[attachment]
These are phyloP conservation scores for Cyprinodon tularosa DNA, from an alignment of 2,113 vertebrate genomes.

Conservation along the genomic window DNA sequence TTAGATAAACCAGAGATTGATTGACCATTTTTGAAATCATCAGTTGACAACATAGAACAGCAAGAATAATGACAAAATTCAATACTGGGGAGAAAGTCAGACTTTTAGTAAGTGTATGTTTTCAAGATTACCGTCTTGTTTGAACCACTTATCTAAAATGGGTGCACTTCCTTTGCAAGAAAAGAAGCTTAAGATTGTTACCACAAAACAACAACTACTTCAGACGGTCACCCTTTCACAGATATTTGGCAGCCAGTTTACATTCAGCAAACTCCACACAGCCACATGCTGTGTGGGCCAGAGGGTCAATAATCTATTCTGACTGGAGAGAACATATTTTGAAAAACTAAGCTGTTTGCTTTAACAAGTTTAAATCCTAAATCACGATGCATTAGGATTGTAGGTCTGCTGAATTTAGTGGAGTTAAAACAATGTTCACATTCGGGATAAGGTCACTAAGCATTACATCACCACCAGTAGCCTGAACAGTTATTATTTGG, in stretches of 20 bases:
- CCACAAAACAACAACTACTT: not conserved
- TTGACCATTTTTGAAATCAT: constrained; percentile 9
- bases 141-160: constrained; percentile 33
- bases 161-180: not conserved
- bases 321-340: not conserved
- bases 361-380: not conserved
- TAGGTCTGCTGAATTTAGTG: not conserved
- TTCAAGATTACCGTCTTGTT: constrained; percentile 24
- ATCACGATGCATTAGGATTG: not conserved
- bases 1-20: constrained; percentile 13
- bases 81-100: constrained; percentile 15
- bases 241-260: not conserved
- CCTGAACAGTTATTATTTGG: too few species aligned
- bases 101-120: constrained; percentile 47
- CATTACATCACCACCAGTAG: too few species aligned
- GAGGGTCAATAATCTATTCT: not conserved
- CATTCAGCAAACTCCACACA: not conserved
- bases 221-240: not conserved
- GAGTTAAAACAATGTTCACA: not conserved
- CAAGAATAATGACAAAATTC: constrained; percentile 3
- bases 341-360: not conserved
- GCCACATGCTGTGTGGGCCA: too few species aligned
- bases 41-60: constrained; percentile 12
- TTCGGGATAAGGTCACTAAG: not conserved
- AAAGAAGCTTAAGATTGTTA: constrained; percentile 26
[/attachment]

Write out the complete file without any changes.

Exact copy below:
These are phyloP conservation scores for Cyprinodon tularosa DNA, from an alignment of 2,113 vertebrate genomes.

Conservation along the genomic window DNA sequence TTAGATAAACCAGAGATTGATTGACCATTTTTGAAATCATCAGTTGACAACATAGAACAGCAAGAATAATGACAAAATTCAATACTGGGGAGAAAGTCAGACTTTTAGTAAGTGTATGTTTTCAAGATTACCGTCTTGTTTGAACCACTTATCTAAAATGGGTGCACTTCCTTTGCAAGAAAAGAAGCTTAAGATTGTTACCACAAAACAACAACTACTTCAGACGGTCACCCTTTCACAGATATTTGGCAGCCAGTTTACATTCAGCAAACTCCACACAGCCACATGCTGTGTGGGCCAGAGGGTCAATAATCTATTCTGACTGGAGAGAACATATTTTGAAAAACTAAGCTGTTTGCTTTAACAAGTTTAAATCCTAAATCACGATGCATTAGGATTGTAGGTCTGCTGAATTTAGTGGAGTTAAAACAATGTTCACATTCGGGATAAGGTCACTAAGCATTACATCACCACCAGTAGCCTGAACAGTTATTATTTGG, in stretches of 20 bases:
- CCACAAAACAACAACTACTT: not conserved
- TTGACCATTTTTGAAATCAT: constrained; percentile 9
- bases 141-160: constrained; percentile 33
- bases 161-180: not conserved
- bases 321-340: not conserved
- bases 361-380: not conserved
- TAGGTCTGCTGAATTTAGTG: not conserved
- TTCAAGATTACCGTCTTGTT: constrained; percentile 24
- ATCACGATGCATTAGGATTG: not conserved
- bases 1-20: constrained; percentile 13
- bases 81-100: constrained; percentile 15
- bases 241-260: not conserved
- CCTGAACAGTTATTATTTGG: too few species aligned
- bases 101-120: constrained; percentile 47
- CATTACATCACCACCAGTAG: too few species aligned
- GAGGGTCAATAATCTATTCT: not conserved
- CATTCAGCAAACTCCACACA: not conserved
- bases 221-240: not conserved
- GAGTTAAAACAATGTTCACA: not conserved
- CAAGAATAATGACAAAATTC: constrained; percentile 3
- bases 341-360: not conserved
- GCCACATGCTGTGTGGGCCA: too few species aligned
- bases 41-60: constrained; percentile 12
- TTCGGGATAAGGTCACTAAG: not conserved
- AAAGAAGCTTAAGATTGTTA: constrained; percentile 26